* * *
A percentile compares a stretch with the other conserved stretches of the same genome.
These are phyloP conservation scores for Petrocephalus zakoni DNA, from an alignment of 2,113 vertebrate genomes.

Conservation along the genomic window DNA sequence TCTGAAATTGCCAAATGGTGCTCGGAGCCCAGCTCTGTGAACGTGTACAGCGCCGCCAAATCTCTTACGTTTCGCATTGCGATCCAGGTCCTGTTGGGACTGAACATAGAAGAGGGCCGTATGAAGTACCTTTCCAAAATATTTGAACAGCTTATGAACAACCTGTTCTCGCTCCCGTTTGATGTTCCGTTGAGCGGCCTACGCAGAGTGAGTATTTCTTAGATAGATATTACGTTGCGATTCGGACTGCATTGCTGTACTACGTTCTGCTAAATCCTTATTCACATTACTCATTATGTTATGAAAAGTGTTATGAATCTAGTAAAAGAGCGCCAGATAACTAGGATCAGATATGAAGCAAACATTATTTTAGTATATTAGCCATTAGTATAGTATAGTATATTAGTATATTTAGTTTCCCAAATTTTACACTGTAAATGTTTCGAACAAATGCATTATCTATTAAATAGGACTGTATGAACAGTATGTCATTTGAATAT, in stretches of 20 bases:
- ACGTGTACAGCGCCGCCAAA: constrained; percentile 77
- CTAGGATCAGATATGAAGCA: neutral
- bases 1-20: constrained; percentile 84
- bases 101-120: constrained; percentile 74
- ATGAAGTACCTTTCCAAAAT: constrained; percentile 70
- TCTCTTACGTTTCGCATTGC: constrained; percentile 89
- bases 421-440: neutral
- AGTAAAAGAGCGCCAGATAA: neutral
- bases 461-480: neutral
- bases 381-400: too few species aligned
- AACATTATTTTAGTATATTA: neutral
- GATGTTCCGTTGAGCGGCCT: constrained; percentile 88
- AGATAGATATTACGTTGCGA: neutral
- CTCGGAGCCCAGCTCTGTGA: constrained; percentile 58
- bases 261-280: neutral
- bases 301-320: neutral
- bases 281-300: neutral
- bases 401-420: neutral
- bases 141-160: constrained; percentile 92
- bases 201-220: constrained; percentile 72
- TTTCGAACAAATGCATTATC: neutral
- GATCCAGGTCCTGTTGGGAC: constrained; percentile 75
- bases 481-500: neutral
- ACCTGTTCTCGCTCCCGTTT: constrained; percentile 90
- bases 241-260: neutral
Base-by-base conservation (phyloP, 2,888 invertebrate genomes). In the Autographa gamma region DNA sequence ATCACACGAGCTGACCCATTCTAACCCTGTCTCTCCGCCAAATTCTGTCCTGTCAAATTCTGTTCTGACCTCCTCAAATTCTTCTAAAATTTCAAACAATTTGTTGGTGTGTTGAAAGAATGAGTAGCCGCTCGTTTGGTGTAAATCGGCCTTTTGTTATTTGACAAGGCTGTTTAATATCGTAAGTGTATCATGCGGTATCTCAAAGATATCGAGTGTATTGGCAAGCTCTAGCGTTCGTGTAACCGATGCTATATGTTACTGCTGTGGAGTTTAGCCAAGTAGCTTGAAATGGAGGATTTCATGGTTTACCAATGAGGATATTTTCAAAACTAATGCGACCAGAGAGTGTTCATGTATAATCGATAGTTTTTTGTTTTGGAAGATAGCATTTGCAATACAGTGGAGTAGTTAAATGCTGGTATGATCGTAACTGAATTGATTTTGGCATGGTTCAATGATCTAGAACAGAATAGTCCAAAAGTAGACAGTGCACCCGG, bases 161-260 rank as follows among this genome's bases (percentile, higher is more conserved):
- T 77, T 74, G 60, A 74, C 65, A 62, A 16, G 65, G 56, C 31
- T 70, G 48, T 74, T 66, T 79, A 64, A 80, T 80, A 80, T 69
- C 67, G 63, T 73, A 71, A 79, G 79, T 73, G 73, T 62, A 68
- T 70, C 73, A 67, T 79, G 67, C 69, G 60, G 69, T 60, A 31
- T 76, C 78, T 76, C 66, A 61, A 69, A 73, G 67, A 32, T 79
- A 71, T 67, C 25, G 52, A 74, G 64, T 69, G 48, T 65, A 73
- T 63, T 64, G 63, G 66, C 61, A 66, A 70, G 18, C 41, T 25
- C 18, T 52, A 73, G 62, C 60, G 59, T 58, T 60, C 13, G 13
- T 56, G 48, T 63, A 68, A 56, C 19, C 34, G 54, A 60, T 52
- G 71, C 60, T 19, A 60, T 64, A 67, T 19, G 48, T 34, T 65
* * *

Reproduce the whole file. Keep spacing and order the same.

A percentile compares a stretch with the other conserved stretches of the same genome.
These are phyloP conservation scores for Petrocephalus zakoni DNA, from an alignment of 2,113 vertebrate genomes.

Conservation along the genomic window DNA sequence TCTGAAATTGCCAAATGGTGCTCGGAGCCCAGCTCTGTGAACGTGTACAGCGCCGCCAAATCTCTTACGTTTCGCATTGCGATCCAGGTCCTGTTGGGACTGAACATAGAAGAGGGCCGTATGAAGTACCTTTCCAAAATATTTGAACAGCTTATGAACAACCTGTTCTCGCTCCCGTTTGATGTTCCGTTGAGCGGCCTACGCAGAGTGAGTATTTCTTAGATAGATATTACGTTGCGATTCGGACTGCATTGCTGTACTACGTTCTGCTAAATCCTTATTCACATTACTCATTATGTTATGAAAAGTGTTATGAATCTAGTAAAAGAGCGCCAGATAACTAGGATCAGATATGAAGCAAACATTATTTTAGTATATTAGCCATTAGTATAGTATAGTATATTAGTATATTTAGTTTCCCAAATTTTACACTGTAAATGTTTCGAACAAATGCATTATCTATTAAATAGGACTGTATGAACAGTATGTCATTTGAATAT, in stretches of 20 bases:
- ACGTGTACAGCGCCGCCAAA: constrained; percentile 77
- CTAGGATCAGATATGAAGCA: neutral
- bases 1-20: constrained; percentile 84
- bases 101-120: constrained; percentile 74
- ATGAAGTACCTTTCCAAAAT: constrained; percentile 70
- TCTCTTACGTTTCGCATTGC: constrained; percentile 89
- bases 421-440: neutral
- AGTAAAAGAGCGCCAGATAA: neutral
- bases 461-480: neutral
- bases 381-400: too few species aligned
- AACATTATTTTAGTATATTA: neutral
- GATGTTCCGTTGAGCGGCCT: constrained; percentile 88
- AGATAGATATTACGTTGCGA: neutral
- CTCGGAGCCCAGCTCTGTGA: constrained; percentile 58
- bases 261-280: neutral
- bases 301-320: neutral
- bases 281-300: neutral
- bases 401-420: neutral
- bases 141-160: constrained; percentile 92
- bases 201-220: constrained; percentile 72
- TTTCGAACAAATGCATTATC: neutral
- GATCCAGGTCCTGTTGGGAC: constrained; percentile 75
- bases 481-500: neutral
- ACCTGTTCTCGCTCCCGTTT: constrained; percentile 90
- bases 241-260: neutral
Base-by-base conservation (phyloP, 2,888 invertebrate genomes). In the Autographa gamma region DNA sequence ATCACACGAGCTGACCCATTCTAACCCTGTCTCTCCGCCAAATTCTGTCCTGTCAAATTCTGTTCTGACCTCCTCAAATTCTTCTAAAATTTCAAACAATTTGTTGGTGTGTTGAAAGAATGAGTAGCCGCTCGTTTGGTGTAAATCGGCCTTTTGTTATTTGACAAGGCTGTTTAATATCGTAAGTGTATCATGCGGTATCTCAAAGATATCGAGTGTATTGGCAAGCTCTAGCGTTCGTGTAACCGATGCTATATGTTACTGCTGTGGAGTTTAGCCAAGTAGCTTGAAATGGAGGATTTCATGGTTTACCAATGAGGATATTTTCAAAACTAATGCGACCAGAGAGTGTTCATGTATAATCGATAGTTTTTTGTTTTGGAAGATAGCATTTGCAATACAGTGGAGTAGTTAAATGCTGGTATGATCGTAACTGAATTGATTTTGGCATGGTTCAATGATCTAGAACAGAATAGTCCAAAAGTAGACAGTGCACCCGG, bases 161-260 rank as follows among this genome's bases (percentile, higher is more conserved):
- T 77, T 74, G 60, A 74, C 65, A 62, A 16, G 65, G 56, C 31
- T 70, G 48, T 74, T 66, T 79, A 64, A 80, T 80, A 80, T 69
- C 67, G 63, T 73, A 71, A 79, G 79, T 73, G 73, T 62, A 68
- T 70, C 73, A 67, T 79, G 67, C 69, G 60, G 69, T 60, A 31
- T 76, C 78, T 76, C 66, A 61, A 69, A 73, G 67, A 32, T 79
- A 71, T 67, C 25, G 52, A 74, G 64, T 69, G 48, T 65, A 73
- T 63, T 64, G 63, G 66, C 61, A 66, A 70, G 18, C 41, T 25
- C 18, T 52, A 73, G 62, C 60, G 59, T 58, T 60, C 13, G 13
- T 56, G 48, T 63, A 68, A 56, C 19, C 34, G 54, A 60, T 52
- G 71, C 60, T 19, A 60, T 64, A 67, T 19, G 48, T 34, T 65